In a systematic review of tolterodine, Garely and Burrows (17) reported the results of a RCT that compared tolterodine (original version) to a placebo. They found that 35% of 986 patients in the tolterodine group reported dry mouth compared with 10% of the 683 patients in the placebo group. Garely and Burrows also reported results of a RCT that compared tolterodine long acting (Detrol LA) to a placebo and found that 24% of 505 patients in the treatment group reported dry mouth compared with 8% of the 507 patients in the placebo group. Based on these results, it seems that the new long-acting formulation may be associated with fewer adverse effects than the original; however, it is important to recognize that a trial comparing original tolterodine to tolterodine long-acting is needed for confirmation.
Before the release of these new drugs, poor compliance rates had been reported among patients using drug therapy to manage the symptoms of urinary urge incontinence because of the adverse effects of the drugs. The adverse effects reported included dry mouth, blurred vision, dry eyes, decreased sweating, and gastrointestinal effects. (18)
In 1999, Desgagne and LeLorier (18) did a retrospective study on the use of oxybutynin and flavoxate among Quebec residents aged 65 years or older (N = 6,690). They found that only 11.4% of the patients who were prescribed oxybutynin and 5.7% of the patients prescribed flavoxate were still taking the drug at 6 months. Oxybutynin has been associated with a higher adverse effect profile than tolterodine, (17;19) and according to an Ontario urologist who treats patients who have urge incontinence, flavoxate is rarely prescribed as first-line drug therapy for urge incontinence (Personal communication, February 2005). Harvey et al. (19) did a meta-analysis to compare tolterodine to oxybutynin (original versions) in patients with urge incontinence. They found oxybutynin was significantly more efficacious than tolterodine (weighted mean difference 0.41; 95% confidence interval [CI] 0.04–0.77, no P-value reported); however, tolterodine was associated with fewer adverse effects and lower drop-out rates. In an RCT comparing tolterodine (original version) to oxybutynin extended-release (Ditropan XL), Appell et al. (20) reported that oxybutynin extended-release was significantly more effective than tolterodine, and both drugs had similar toxicity profiles.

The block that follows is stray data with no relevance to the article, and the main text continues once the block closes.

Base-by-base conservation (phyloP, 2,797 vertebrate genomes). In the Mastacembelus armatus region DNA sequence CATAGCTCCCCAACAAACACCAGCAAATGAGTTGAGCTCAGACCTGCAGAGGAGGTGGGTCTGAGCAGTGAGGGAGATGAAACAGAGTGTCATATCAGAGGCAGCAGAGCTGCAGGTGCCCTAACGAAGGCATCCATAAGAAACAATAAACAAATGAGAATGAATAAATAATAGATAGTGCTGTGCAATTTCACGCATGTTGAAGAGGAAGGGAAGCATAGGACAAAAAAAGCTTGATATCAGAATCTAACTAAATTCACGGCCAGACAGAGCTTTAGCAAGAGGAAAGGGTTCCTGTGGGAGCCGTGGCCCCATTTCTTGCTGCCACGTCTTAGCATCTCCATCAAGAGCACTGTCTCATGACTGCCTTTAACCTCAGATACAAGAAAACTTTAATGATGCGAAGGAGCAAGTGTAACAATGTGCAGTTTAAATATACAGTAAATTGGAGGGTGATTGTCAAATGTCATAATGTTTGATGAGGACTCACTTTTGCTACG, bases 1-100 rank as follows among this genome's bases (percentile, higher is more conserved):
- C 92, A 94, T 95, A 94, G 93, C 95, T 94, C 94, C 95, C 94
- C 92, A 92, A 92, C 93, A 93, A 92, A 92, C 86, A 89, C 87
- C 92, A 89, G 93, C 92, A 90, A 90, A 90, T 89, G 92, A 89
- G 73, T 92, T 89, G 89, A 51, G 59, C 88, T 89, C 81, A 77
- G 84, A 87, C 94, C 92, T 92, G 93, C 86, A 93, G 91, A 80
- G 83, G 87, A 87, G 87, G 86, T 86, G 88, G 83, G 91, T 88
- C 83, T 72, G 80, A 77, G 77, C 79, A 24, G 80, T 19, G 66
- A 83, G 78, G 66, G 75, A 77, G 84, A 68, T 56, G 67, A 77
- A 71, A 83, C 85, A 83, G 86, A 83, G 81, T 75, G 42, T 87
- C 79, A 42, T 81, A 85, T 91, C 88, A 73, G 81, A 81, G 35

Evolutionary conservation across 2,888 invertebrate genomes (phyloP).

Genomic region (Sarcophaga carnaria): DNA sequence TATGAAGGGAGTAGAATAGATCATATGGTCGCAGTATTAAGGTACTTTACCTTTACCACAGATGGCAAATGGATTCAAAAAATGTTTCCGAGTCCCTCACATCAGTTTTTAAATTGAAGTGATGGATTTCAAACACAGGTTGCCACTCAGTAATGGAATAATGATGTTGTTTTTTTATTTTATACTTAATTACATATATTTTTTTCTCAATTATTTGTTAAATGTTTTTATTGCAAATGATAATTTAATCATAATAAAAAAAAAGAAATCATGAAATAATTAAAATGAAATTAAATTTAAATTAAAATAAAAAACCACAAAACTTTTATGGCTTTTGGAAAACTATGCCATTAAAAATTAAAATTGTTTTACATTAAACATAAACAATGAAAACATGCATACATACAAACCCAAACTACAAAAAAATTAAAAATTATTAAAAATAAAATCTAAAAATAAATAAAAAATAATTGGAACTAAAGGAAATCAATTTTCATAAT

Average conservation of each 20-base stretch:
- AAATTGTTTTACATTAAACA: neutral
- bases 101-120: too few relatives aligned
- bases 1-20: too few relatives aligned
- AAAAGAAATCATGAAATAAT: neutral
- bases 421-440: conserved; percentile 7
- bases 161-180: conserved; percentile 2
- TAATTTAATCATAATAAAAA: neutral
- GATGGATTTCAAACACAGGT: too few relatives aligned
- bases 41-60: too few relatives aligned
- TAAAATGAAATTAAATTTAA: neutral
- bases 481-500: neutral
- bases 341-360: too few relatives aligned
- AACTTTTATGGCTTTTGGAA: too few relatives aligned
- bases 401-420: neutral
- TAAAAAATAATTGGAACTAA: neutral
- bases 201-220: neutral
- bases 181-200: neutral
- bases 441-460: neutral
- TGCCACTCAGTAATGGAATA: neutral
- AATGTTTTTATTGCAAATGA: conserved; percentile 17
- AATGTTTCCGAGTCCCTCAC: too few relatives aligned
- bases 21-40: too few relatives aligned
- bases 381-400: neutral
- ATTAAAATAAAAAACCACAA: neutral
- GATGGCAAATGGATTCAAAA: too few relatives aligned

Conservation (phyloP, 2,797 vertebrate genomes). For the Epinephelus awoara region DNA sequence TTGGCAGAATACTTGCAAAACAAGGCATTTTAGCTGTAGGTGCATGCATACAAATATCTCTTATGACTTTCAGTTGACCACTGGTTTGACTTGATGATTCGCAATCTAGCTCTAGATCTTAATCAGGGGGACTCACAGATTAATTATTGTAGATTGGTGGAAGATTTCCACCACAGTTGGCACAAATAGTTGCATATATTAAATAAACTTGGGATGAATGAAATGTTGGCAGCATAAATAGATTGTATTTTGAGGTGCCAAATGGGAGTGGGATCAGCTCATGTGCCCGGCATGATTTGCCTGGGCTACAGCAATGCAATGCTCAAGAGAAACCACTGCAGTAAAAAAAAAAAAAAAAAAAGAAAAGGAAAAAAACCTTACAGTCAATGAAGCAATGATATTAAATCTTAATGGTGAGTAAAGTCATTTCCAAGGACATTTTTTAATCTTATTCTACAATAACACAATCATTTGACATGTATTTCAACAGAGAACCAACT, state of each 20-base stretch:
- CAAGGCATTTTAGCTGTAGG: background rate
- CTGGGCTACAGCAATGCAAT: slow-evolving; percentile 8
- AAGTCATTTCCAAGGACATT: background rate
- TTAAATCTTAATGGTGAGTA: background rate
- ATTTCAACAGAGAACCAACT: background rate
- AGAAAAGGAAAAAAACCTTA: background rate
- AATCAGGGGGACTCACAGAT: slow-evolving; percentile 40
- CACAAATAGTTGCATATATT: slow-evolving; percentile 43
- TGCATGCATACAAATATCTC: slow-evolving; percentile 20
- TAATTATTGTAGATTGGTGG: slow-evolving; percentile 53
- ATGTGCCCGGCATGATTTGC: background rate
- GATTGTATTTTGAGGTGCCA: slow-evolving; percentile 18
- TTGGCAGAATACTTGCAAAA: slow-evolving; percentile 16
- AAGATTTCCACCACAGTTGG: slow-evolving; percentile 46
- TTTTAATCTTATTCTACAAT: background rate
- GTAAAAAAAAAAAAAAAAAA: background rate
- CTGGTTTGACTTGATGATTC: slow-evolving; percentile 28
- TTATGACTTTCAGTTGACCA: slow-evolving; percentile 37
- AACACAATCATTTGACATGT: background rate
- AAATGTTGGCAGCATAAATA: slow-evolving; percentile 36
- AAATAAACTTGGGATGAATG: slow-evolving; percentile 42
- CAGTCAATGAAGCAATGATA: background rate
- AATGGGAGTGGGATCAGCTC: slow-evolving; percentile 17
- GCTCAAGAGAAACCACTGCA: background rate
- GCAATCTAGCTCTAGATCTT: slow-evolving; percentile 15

Herbison et al. (21) did a systematic review that compared anticholinergic drugs with a placebo in patients with urge incontinence found that there was an improvement in voiding function in patients receiving anticholinergic drugs (P < .0001), but that they also suffered from substantial adverse effects. Herbison et al. noted that patients receiving the anticholinergic drugs suffered from worse dry mouth (P < .0001). They concluded that the difference in effectiveness between the treatment and control group may not be clinically significant when combined with the adverse effects of the anticholinergic drugs. It is important to note that Herbison et al. included studies reporting on various anticholinergic drugs in their systematic review, and they included studies from 1978 in their meta-analyses of effectiveness. Drug technology has changed substantially over the past 25 years, and as mentioned previously, drugs for urinary incontinence have changed substantially over the past few years. The results of this study would be more intriguing if they had limited the scope of drugs included in their analysis and had limited the search strategy to studies less than 5 years old.